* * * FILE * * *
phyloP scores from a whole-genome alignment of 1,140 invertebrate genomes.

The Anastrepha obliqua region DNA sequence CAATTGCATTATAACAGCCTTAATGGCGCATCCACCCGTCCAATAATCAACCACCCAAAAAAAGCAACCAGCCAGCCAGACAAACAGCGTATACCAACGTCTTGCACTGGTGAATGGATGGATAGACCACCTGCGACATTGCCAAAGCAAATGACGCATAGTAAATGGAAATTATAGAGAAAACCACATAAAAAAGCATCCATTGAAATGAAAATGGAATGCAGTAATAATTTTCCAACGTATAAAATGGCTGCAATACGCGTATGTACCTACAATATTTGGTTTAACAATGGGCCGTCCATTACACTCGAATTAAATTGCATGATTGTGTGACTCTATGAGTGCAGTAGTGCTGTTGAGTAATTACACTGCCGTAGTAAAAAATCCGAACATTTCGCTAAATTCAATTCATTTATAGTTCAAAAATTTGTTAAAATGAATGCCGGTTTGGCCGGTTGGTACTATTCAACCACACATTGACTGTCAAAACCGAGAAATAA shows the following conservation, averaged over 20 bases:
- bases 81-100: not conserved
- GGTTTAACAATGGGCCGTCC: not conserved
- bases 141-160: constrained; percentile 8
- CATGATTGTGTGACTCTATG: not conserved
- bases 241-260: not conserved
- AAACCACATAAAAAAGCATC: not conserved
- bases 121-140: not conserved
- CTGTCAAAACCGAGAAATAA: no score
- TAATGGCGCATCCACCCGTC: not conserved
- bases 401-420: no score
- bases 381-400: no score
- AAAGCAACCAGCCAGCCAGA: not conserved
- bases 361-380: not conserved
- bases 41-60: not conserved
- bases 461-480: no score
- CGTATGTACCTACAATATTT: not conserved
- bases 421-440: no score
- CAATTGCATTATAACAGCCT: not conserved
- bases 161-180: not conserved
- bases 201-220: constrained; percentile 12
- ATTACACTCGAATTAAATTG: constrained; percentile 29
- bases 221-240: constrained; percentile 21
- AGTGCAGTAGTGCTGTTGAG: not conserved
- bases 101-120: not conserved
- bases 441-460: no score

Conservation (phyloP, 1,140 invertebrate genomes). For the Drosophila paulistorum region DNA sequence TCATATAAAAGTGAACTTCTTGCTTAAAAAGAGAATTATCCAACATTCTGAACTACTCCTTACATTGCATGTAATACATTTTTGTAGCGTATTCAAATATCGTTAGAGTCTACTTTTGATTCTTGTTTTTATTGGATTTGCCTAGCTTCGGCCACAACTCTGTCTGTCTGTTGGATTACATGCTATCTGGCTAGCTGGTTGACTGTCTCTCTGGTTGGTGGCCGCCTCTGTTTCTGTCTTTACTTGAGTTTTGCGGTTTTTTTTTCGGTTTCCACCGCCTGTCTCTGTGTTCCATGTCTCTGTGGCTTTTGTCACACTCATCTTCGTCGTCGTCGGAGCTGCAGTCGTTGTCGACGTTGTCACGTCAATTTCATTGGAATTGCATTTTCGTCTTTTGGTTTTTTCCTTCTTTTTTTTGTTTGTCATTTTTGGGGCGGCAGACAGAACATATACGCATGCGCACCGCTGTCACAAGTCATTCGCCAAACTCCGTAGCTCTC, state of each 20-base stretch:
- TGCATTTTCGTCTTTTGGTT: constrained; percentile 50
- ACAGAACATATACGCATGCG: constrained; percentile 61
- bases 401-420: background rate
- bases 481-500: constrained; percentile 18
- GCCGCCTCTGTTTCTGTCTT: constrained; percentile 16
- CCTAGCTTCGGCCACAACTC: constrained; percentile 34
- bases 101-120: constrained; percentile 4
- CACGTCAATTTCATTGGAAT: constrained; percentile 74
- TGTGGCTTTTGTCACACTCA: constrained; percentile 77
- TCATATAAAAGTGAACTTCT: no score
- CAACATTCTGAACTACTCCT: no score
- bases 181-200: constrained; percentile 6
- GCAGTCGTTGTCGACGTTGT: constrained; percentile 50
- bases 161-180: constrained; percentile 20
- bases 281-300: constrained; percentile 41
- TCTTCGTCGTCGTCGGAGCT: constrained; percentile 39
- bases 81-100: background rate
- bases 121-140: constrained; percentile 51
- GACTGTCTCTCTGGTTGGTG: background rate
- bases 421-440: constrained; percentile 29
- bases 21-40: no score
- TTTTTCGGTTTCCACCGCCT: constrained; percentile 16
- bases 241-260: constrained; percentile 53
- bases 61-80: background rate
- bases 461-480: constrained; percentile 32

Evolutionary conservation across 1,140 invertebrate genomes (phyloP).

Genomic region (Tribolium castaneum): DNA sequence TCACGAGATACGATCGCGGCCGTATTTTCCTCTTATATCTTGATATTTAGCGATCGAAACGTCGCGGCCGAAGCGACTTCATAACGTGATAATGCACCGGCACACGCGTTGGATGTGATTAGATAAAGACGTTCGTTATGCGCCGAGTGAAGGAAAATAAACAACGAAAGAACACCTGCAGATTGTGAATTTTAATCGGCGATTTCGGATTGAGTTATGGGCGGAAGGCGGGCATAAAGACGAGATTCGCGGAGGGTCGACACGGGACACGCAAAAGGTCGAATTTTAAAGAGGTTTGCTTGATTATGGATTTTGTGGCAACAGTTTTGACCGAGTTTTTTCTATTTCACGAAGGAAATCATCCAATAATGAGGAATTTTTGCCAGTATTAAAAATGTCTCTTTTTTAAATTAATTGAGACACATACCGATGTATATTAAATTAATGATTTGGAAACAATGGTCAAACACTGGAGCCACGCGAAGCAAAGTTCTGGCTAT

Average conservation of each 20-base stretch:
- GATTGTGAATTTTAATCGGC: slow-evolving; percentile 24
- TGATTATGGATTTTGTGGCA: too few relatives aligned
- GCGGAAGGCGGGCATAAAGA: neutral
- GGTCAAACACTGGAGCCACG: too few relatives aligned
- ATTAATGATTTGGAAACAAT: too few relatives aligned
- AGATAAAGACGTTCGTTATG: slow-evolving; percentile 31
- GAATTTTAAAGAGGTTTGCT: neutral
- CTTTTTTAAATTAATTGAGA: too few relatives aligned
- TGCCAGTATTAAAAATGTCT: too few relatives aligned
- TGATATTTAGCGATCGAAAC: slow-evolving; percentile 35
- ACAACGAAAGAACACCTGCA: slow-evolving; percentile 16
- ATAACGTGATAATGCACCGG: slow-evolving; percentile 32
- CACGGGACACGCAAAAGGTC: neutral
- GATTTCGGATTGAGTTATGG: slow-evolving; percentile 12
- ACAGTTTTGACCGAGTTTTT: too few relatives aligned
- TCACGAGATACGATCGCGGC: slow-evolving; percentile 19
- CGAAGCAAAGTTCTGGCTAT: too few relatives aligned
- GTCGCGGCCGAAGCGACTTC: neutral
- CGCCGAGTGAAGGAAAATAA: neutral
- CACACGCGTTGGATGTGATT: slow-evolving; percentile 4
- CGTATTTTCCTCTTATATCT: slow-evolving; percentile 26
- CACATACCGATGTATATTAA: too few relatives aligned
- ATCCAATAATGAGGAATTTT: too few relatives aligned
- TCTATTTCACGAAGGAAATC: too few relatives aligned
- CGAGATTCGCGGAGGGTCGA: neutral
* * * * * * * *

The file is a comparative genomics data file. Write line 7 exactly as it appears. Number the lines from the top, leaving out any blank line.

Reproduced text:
- bases 241-260: not conserved